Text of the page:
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    Dynamics (Forces) & Gravitation
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    Dynamics (Forces) & Gravitation

    Notes pp. 103-139

    In this chapter you will learn about different kinds of forces and how they relate.

    • Newton's Laws and Forces describe basic scientific principles of how objects affect each other.
    • Free-Body Diagrams describes a way of drawing a picture that represents forces acting on an object.
    • Forces Applied at an Angle, Ramp Problems, and Pulleys & Tension describe some common situations involving forces and how to calculate the forces involved.
    • Friction and Aerodynamic Drag describe situations in which a force is created by the action of another force.
    • Newton's Law of Universal Gravitation describes how to calculate the force of gravity caused by massive objects such as planets and stars.

    One of the first challenges will be working with variables that have subscripts.  Each type of force uses the variable F.  Subscripts will be used to keep track of the different kinds of forces.  This chapter also makes extensive use of vectors.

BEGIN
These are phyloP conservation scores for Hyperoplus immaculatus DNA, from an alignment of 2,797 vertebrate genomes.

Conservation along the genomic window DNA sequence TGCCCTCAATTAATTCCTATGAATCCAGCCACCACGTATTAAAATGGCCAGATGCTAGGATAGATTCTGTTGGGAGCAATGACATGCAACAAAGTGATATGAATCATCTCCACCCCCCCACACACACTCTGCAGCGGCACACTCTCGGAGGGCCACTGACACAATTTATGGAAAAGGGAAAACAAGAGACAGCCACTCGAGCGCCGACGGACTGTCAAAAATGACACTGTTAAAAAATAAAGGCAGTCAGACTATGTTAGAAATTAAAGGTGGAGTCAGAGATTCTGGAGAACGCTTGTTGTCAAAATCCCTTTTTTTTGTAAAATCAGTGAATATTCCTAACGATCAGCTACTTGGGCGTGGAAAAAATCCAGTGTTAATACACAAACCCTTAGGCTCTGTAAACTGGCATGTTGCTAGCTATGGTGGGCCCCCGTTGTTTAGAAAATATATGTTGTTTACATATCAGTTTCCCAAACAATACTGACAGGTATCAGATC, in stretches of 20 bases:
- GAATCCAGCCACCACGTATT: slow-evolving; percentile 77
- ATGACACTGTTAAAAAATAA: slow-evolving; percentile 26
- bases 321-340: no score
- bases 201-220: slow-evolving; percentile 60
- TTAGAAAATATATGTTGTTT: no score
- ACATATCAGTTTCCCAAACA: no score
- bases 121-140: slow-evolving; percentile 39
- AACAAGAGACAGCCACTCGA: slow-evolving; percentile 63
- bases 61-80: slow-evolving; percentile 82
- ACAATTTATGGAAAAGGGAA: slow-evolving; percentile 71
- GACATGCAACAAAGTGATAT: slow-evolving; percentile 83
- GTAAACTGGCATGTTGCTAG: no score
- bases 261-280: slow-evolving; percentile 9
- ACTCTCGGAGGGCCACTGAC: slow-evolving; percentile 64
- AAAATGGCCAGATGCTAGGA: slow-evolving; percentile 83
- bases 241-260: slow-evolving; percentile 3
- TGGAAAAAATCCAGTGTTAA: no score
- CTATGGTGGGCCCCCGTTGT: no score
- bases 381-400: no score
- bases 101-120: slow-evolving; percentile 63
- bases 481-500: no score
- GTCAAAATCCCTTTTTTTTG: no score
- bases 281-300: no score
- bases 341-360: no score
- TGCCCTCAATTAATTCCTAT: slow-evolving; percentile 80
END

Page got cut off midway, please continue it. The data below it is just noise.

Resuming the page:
Another challenge in this chapter will be to "chain” equations together to solve problems.  This involves finding the equation that has the quantity you need, and then using a second equation to find the quantity that you are missing from the first equation.

    Skills learned & applied in this chapter:

    • Solving chains of equations.
    • Using trigonometry to extract a vector in a desired direction.
    • Working with material-specific constants from a table.
    • Estimating the effect of changing one variable on another variable in the same equation.
    •  Newton's Laws of Motion File 489.9KB PDF document
    •  Linear Forces File 645.6KB PDF document
    •  Gravitational Fields File 466.5KB PDF document
    •  Free-Body Diagrams File 628.8KB PDF document
    •  Newton's Second Law File 526.5KB PDF document
    •  Force Applied at an Angle File 728.3KB PDF document
    •  Ramp Problems File 693.3KB PDF document
    •  Pulleys & Tension File 489.1KB PDF document
    •  Friction File 815KB PDF document
    •  Universal Gravitation File 485.9KB PDF document
    •  Human Free-Body Diagram File 473.3KB PDF document
    •  Animation: Gravitation File 100.7KB Flash animation
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    Rotational Dynamics (Torque)
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    Rotational Dynamics (Torque)

    Notes pp. 149-169

    In this chapter, you will learn about repetitive back and forth motion.